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A ScotWays helper with one of the oldest recreational signs in the world, now lost.  Taken by an unknown photographer. Heritage Paths Project
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Capel Mounth

Start location: Spittal of Glenmuick (NO 308 850)
End location: Glen Doll (NO 285 760)
Geographical area: Cairngorms National Park
Path Type: Medieval Road
Path distance: 9km
Accessibility info: Suitable for pedestrians, Suitable for Bikes

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Route Description

Starting from the Spittal of Glenmuick, go SW along the track for 400 metres and take the left-hand track diagonally uphill across the west side of Black Hill and continue SSW over undulating moorland west of Watery Hill to Gallow Hillock. From there the path climbs slightly over the shoulder of Capel Mounth and then descends steeply in zigzags down the ridge between Moulzie Burn and Capel Burn and through a plantation to reach Glen Clova. The carpark at the end of the public road is 1km down the glen, and from there the Glen Clova Hotel is 5km further down the glen.

OS Landranger 44 (Ballater & Glen Clova)

Heritage Information

This old route is marked as ‘Mounth Capell’ on the Gough Map, which has been dated to between 1355 and 1366.

This would have been a very convenient pass between Glen Muick and the Braes of Angus and may have been a good deal used in the days when the district was more populated.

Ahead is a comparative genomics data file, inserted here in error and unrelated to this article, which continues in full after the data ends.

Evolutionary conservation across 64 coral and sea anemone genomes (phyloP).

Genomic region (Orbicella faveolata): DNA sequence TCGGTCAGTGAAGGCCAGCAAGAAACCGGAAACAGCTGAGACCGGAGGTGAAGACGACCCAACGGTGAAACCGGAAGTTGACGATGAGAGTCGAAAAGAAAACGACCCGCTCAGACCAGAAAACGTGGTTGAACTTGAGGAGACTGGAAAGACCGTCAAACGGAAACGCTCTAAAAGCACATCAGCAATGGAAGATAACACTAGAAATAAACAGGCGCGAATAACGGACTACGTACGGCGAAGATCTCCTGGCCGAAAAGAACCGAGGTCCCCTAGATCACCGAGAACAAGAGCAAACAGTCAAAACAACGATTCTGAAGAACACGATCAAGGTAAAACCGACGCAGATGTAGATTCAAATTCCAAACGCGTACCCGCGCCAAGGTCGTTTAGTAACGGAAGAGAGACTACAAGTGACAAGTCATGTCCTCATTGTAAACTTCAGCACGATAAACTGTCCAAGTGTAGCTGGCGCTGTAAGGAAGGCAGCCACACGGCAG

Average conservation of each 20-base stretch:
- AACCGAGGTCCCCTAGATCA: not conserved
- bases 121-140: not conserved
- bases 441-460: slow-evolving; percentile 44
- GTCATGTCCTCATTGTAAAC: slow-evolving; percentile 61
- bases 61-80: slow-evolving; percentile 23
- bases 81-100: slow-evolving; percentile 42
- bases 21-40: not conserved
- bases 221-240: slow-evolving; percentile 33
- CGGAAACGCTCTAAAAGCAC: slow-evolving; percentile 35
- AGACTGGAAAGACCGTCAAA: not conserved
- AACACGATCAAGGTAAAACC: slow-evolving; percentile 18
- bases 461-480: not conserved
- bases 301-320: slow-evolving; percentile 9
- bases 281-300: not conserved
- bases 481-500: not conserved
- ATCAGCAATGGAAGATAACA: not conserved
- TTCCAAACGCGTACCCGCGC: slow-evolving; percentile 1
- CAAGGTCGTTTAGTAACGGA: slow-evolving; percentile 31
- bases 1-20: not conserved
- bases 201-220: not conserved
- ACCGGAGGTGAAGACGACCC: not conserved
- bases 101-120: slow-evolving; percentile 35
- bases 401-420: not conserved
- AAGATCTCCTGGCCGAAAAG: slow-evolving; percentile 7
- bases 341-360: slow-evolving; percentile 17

The Spittal of Glenmuick is the site of an old hospice or hospital established by the Bishop of Aberdeen for travellers. This would have had a chapel (cappella) - hence probably the name of the Capel Mounth and of the Capel Burn, Glen Clova, at the southern end if the pass.

The Capel Mounth road lies above 2000 feet high for much of its way. In winter, like a lot of other Mounth passes, it was extremely dangerous, as testified by cairns erected as memorials to persons who have lost their lives in the pass.

The Heritage Paths project is pleased to announce that Neil Ramsay (our former Project Officer) and Nate Pedersen (one of our earliest volunteers) have teamed up to write an ebook - The Mounth Passes - with photography by long-standing ScotWays member Graham Marr. If you too are interested in the heritage of these old ways through the Grampian Mountains, we highly recommend it.



Copyright: Brian Kille



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Copyright: Nigel Corby Copyright: Lis Burke Copyright: Richard Webb
Copyright: Richard Webb Copyright: Richard Webb Copyright: Richard Webb
Copyright: Richard Webb Copyright: Alan Reid



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